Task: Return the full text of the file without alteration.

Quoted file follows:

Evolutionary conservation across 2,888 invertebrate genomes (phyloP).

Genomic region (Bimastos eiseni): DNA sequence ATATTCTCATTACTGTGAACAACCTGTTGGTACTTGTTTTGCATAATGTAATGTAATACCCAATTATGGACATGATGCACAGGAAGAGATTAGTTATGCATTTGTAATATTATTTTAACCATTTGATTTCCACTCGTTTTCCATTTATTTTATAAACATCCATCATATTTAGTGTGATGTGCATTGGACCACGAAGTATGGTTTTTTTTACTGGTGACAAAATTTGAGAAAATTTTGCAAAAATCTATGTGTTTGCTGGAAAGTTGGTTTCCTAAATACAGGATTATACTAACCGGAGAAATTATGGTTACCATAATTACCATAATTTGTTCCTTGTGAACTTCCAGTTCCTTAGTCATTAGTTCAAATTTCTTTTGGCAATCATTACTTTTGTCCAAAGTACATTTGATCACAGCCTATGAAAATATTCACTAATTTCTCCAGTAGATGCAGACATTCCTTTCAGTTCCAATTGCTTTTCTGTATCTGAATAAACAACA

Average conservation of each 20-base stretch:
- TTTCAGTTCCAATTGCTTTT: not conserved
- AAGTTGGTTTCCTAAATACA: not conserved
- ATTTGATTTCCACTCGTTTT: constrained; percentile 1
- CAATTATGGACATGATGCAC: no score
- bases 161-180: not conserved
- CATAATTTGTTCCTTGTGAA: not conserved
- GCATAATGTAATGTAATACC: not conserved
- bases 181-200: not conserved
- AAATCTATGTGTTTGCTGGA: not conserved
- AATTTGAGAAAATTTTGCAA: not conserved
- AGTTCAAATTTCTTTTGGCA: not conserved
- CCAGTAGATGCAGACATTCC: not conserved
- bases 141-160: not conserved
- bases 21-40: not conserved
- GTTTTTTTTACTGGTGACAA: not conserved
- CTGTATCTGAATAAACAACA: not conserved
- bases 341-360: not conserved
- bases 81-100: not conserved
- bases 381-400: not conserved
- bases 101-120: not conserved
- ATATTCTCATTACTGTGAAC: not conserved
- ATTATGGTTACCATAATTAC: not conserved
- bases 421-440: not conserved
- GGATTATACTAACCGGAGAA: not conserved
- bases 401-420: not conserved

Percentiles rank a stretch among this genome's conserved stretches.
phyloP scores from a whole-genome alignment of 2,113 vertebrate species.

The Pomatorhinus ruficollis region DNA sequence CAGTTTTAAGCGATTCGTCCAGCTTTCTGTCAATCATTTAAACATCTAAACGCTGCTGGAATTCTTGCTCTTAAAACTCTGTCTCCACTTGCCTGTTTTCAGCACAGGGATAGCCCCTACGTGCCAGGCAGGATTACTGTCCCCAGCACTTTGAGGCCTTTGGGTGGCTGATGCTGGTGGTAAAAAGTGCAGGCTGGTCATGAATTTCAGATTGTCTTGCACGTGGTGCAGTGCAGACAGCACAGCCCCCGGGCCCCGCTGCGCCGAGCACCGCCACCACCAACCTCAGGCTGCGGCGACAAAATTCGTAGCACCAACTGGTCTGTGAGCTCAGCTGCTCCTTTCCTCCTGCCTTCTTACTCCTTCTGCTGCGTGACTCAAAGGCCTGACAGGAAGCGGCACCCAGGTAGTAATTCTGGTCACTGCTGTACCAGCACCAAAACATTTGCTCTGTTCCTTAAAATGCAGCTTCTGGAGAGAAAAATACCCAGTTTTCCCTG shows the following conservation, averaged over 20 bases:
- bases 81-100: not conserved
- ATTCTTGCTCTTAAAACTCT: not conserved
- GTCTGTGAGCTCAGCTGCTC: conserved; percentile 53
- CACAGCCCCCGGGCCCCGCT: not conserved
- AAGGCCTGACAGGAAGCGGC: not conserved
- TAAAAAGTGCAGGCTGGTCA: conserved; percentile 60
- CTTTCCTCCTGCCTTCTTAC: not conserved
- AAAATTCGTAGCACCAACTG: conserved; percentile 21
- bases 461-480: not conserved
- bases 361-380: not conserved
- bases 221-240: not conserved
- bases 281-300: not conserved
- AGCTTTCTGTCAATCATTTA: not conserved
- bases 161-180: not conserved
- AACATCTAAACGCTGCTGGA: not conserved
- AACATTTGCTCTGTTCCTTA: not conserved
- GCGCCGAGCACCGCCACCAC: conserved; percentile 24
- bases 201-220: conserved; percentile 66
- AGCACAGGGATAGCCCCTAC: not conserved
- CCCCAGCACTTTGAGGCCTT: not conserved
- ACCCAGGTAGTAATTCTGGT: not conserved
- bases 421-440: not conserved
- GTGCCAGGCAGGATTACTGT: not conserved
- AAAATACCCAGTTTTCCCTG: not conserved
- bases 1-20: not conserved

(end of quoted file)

Evolutionary conservation across 2,888 invertebrate genomes (phyloP).

Genomic region (Bimastos eiseni): DNA sequence ATATTCTCATTACTGTGAACAACCTGTTGGTACTTGTTTTGCATAATGTAATGTAATACCCAATTATGGACATGATGCACAGGAAGAGATTAGTTATGCATTTGTAATATTATTTTAACCATTTGATTTCCACTCGTTTTCCATTTATTTTATAAACATCCATCATATTTAGTGTGATGTGCATTGGACCACGAAGTATGGTTTTTTTTACTGGTGACAAAATTTGAGAAAATTTTGCAAAAATCTATGTGTTTGCTGGAAAGTTGGTTTCCTAAATACAGGATTATACTAACCGGAGAAATTATGGTTACCATAATTACCATAATTTGTTCCTTGTGAACTTCCAGTTCCTTAGTCATTAGTTCAAATTTCTTTTGGCAATCATTACTTTTGTCCAAAGTACATTTGATCACAGCCTATGAAAATATTCACTAATTTCTCCAGTAGATGCAGACATTCCTTTCAGTTCCAATTGCTTTTCTGTATCTGAATAAACAACA

Average conservation of each 20-base stretch:
- TTTCAGTTCCAATTGCTTTT: not conserved
- AAGTTGGTTTCCTAAATACA: not conserved
- ATTTGATTTCCACTCGTTTT: constrained; percentile 1
- CAATTATGGACATGATGCAC: no score
- bases 161-180: not conserved
- CATAATTTGTTCCTTGTGAA: not conserved
- GCATAATGTAATGTAATACC: not conserved
- bases 181-200: not conserved
- AAATCTATGTGTTTGCTGGA: not conserved
- AATTTGAGAAAATTTTGCAA: not conserved
- AGTTCAAATTTCTTTTGGCA: not conserved
- CCAGTAGATGCAGACATTCC: not conserved
- bases 141-160: not conserved
- bases 21-40: not conserved
- GTTTTTTTTACTGGTGACAA: not conserved
- CTGTATCTGAATAAACAACA: not conserved
- bases 341-360: not conserved
- bases 81-100: not conserved
- bases 381-400: not conserved
- bases 101-120: not conserved
- ATATTCTCATTACTGTGAAC: not conserved
- ATTATGGTTACCATAATTAC: not conserved
- bases 421-440: not conserved
- GGATTATACTAACCGGAGAA: not conserved
- bases 401-420: not conserved

Percentiles rank a stretch among this genome's conserved stretches.
phyloP scores from a whole-genome alignment of 2,113 vertebrate species.

The Pomatorhinus ruficollis region DNA sequence CAGTTTTAAGCGATTCGTCCAGCTTTCTGTCAATCATTTAAACATCTAAACGCTGCTGGAATTCTTGCTCTTAAAACTCTGTCTCCACTTGCCTGTTTTCAGCACAGGGATAGCCCCTACGTGCCAGGCAGGATTACTGTCCCCAGCACTTTGAGGCCTTTGGGTGGCTGATGCTGGTGGTAAAAAGTGCAGGCTGGTCATGAATTTCAGATTGTCTTGCACGTGGTGCAGTGCAGACAGCACAGCCCCCGGGCCCCGCTGCGCCGAGCACCGCCACCACCAACCTCAGGCTGCGGCGACAAAATTCGTAGCACCAACTGGTCTGTGAGCTCAGCTGCTCCTTTCCTCCTGCCTTCTTACTCCTTCTGCTGCGTGACTCAAAGGCCTGACAGGAAGCGGCACCCAGGTAGTAATTCTGGTCACTGCTGTACCAGCACCAAAACATTTGCTCTGTTCCTTAAAATGCAGCTTCTGGAGAGAAAAATACCCAGTTTTCCCTG shows the following conservation, averaged over 20 bases:
- bases 81-100: not conserved
- ATTCTTGCTCTTAAAACTCT: not conserved
- GTCTGTGAGCTCAGCTGCTC: conserved; percentile 53
- CACAGCCCCCGGGCCCCGCT: not conserved
- AAGGCCTGACAGGAAGCGGC: not conserved
- TAAAAAGTGCAGGCTGGTCA: conserved; percentile 60
- CTTTCCTCCTGCCTTCTTAC: not conserved
- AAAATTCGTAGCACCAACTG: conserved; percentile 21
- bases 461-480: not conserved
- bases 361-380: not conserved
- bases 221-240: not conserved
- bases 281-300: not conserved
- AGCTTTCTGTCAATCATTTA: not conserved
- bases 161-180: not conserved
- AACATCTAAACGCTGCTGGA: not conserved
- AACATTTGCTCTGTTCCTTA: not conserved
- GCGCCGAGCACCGCCACCAC: conserved; percentile 24
- bases 201-220: conserved; percentile 66
- AGCACAGGGATAGCCCCTAC: not conserved
- CCCCAGCACTTTGAGGCCTT: not conserved
- ACCCAGGTAGTAATTCTGGT: not conserved
- bases 421-440: not conserved
- GTGCCAGGCAGGATTACTGT: not conserved
- AAAATACCCAGTTTTCCCTG: not conserved
- bases 1-20: not conserved